Book briefs

OMAR SAYED

The Utopia Experiment

Author: Dylan Evans

Books like this are why I don’t solely rely on online recommendations to decide my reading options. Prescient as they may be, there’s always certainty in leaving my comfort zone and letting life serendipitously serve up something I would never have imagined having an interest in instead.

This memoir then, about a British lecturer in the mid-2000s who forewent a steady career in robotics (after selling his house and telling off his colleagues, no less) to pioneer a technology-free community out in the Scottish Highlands, seemed too intriguing to ignore.

Optimistically titled The Utopia Experiment, with myself knowing that one of the most predictable of things is the unpredictability of human nature, I’ll admit that I did mischievously pick this up to satisfy the sadist in me.

As the story of a couple of random, colourful characters with different motives convening in a place far (but evidently not far enough) from civilisation unravelled (the experiment waddling a fine line between scientific endeavour and hippy commune), my biggest curiosity was seeing if I could predict the reason for Evans's eventual undoing and abandonment before the fact. (To his defence, not only does The Utopia Experiment persist in some form to this day, Evans also mentions other, similar communities that have achieved self-sustainability).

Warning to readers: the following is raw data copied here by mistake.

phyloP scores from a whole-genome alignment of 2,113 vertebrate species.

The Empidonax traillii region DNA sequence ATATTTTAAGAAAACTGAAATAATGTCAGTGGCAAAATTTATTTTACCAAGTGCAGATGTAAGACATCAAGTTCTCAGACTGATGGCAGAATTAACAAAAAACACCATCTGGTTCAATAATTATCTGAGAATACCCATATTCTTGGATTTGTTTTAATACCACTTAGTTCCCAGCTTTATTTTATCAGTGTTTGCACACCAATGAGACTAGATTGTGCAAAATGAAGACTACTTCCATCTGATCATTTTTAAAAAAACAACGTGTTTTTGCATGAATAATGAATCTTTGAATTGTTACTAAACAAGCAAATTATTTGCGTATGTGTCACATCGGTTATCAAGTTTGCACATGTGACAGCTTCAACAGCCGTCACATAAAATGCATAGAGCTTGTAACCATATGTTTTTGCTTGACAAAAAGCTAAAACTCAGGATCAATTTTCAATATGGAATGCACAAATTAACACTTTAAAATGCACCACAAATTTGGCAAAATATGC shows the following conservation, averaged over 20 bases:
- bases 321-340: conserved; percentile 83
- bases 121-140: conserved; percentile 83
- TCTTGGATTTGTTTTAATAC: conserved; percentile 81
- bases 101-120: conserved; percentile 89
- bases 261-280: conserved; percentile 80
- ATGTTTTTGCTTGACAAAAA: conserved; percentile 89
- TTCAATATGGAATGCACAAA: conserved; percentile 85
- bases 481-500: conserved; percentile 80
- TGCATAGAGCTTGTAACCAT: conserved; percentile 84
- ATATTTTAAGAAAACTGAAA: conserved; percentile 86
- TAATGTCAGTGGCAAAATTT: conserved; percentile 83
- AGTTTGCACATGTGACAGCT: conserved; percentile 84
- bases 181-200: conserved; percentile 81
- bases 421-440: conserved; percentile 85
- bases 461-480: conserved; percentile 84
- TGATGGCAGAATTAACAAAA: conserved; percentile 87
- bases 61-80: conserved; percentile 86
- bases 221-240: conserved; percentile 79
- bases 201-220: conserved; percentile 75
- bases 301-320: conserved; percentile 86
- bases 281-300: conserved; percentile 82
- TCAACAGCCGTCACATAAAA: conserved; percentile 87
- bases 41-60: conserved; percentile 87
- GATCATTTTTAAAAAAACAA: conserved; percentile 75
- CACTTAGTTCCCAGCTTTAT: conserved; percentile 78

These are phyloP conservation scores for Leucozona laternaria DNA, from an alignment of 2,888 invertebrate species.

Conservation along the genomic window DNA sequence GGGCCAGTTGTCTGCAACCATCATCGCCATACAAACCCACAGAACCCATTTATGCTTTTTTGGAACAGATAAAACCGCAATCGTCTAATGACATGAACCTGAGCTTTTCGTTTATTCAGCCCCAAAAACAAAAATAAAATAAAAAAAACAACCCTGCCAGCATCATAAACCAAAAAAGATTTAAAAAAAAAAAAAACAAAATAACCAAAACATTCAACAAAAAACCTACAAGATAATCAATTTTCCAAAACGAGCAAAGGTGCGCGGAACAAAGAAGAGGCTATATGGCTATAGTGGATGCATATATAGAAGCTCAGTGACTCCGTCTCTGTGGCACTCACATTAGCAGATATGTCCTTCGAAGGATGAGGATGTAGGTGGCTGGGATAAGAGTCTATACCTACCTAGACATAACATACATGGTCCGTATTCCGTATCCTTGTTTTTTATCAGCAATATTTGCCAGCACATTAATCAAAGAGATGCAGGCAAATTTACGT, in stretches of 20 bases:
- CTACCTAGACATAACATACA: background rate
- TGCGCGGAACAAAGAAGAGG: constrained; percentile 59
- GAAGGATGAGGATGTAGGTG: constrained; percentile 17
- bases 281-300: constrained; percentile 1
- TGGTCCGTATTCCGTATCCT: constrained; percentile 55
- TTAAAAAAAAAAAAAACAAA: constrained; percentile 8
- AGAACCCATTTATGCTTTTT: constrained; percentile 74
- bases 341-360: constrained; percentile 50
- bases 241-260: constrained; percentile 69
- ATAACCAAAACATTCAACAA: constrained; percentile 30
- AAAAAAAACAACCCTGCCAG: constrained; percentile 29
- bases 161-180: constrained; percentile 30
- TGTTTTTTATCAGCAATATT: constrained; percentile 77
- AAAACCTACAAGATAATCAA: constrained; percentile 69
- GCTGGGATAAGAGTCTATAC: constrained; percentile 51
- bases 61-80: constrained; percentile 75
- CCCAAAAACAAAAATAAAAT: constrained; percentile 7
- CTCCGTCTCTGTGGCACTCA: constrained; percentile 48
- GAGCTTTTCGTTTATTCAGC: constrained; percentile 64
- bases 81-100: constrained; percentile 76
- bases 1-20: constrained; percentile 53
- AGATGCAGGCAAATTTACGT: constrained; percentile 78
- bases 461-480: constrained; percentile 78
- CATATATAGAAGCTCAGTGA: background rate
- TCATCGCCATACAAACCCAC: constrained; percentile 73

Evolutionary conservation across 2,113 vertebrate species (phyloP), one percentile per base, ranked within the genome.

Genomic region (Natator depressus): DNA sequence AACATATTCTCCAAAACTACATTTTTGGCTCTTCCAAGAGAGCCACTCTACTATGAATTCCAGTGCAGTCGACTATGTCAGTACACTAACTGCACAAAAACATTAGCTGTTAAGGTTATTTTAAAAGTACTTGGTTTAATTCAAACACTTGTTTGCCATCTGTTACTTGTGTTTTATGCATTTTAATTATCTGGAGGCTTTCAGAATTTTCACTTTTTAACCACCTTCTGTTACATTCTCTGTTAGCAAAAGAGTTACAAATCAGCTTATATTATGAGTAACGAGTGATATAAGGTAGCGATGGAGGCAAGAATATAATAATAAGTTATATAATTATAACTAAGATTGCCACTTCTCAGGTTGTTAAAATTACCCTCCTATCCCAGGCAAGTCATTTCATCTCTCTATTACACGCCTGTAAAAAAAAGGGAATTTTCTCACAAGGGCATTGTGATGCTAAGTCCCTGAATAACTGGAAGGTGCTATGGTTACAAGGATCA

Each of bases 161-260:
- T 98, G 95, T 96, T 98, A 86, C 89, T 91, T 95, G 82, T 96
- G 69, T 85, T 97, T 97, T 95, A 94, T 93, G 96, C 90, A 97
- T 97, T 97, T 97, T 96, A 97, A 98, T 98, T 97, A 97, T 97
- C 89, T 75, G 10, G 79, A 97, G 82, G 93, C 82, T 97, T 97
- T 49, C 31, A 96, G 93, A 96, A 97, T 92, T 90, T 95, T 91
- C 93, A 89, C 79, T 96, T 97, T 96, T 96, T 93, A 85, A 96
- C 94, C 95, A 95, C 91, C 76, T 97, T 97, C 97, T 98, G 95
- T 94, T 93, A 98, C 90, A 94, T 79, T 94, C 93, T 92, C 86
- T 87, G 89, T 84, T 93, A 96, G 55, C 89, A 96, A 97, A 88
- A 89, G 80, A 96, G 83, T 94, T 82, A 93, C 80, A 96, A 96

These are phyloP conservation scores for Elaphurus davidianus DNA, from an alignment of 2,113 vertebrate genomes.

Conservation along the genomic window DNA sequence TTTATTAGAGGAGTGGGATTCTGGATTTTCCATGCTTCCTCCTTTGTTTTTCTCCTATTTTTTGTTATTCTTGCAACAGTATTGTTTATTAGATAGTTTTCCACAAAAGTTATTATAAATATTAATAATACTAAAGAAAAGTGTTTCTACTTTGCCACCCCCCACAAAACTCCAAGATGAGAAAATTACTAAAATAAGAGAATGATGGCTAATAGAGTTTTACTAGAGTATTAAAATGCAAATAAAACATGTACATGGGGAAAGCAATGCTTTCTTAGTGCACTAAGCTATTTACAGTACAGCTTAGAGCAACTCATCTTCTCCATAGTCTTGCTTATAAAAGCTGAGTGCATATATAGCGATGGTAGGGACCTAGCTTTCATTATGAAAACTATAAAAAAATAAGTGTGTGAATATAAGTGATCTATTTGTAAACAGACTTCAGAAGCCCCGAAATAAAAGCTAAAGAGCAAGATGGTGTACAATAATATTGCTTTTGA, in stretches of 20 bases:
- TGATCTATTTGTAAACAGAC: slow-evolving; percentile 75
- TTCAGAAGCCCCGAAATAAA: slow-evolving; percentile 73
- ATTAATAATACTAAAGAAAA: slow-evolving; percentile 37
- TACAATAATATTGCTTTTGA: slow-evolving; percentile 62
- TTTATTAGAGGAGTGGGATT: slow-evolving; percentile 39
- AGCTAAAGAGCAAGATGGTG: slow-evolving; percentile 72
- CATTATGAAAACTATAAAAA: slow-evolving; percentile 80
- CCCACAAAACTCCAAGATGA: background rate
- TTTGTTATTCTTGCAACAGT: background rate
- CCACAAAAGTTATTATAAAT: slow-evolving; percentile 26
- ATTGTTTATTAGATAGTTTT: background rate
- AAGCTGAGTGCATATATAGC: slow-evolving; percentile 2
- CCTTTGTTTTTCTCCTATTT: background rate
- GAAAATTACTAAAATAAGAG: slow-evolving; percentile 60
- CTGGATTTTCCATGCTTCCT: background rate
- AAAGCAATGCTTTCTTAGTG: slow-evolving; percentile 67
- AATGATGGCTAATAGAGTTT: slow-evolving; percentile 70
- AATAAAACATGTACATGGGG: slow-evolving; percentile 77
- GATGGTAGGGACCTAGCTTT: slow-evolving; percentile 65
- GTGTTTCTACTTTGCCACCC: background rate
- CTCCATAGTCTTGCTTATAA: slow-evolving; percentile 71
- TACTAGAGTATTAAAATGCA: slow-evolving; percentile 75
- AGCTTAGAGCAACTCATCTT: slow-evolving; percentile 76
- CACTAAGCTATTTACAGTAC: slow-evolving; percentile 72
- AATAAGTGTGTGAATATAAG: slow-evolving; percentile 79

There are also some interesting questions raised here on our relationship with technology. Is it as dispensable and counter-intuitive as many would have us believe? And, how long would it really take for us to reacclimatise to a simpler age following a global collapse?

If reading about Scottish campers gives you the shivers, try Brad Stone’s The Upstarts – How Uber, Airbnb, and the Killer Companies of the New Silicon Valley are Changing the World. Stone shows that, while it’s one thing to come up with brilliantly conceived products, it’s another when said products are in violation of age-old transportation and accommodation laws (making them, of course, all the more fascinating for it).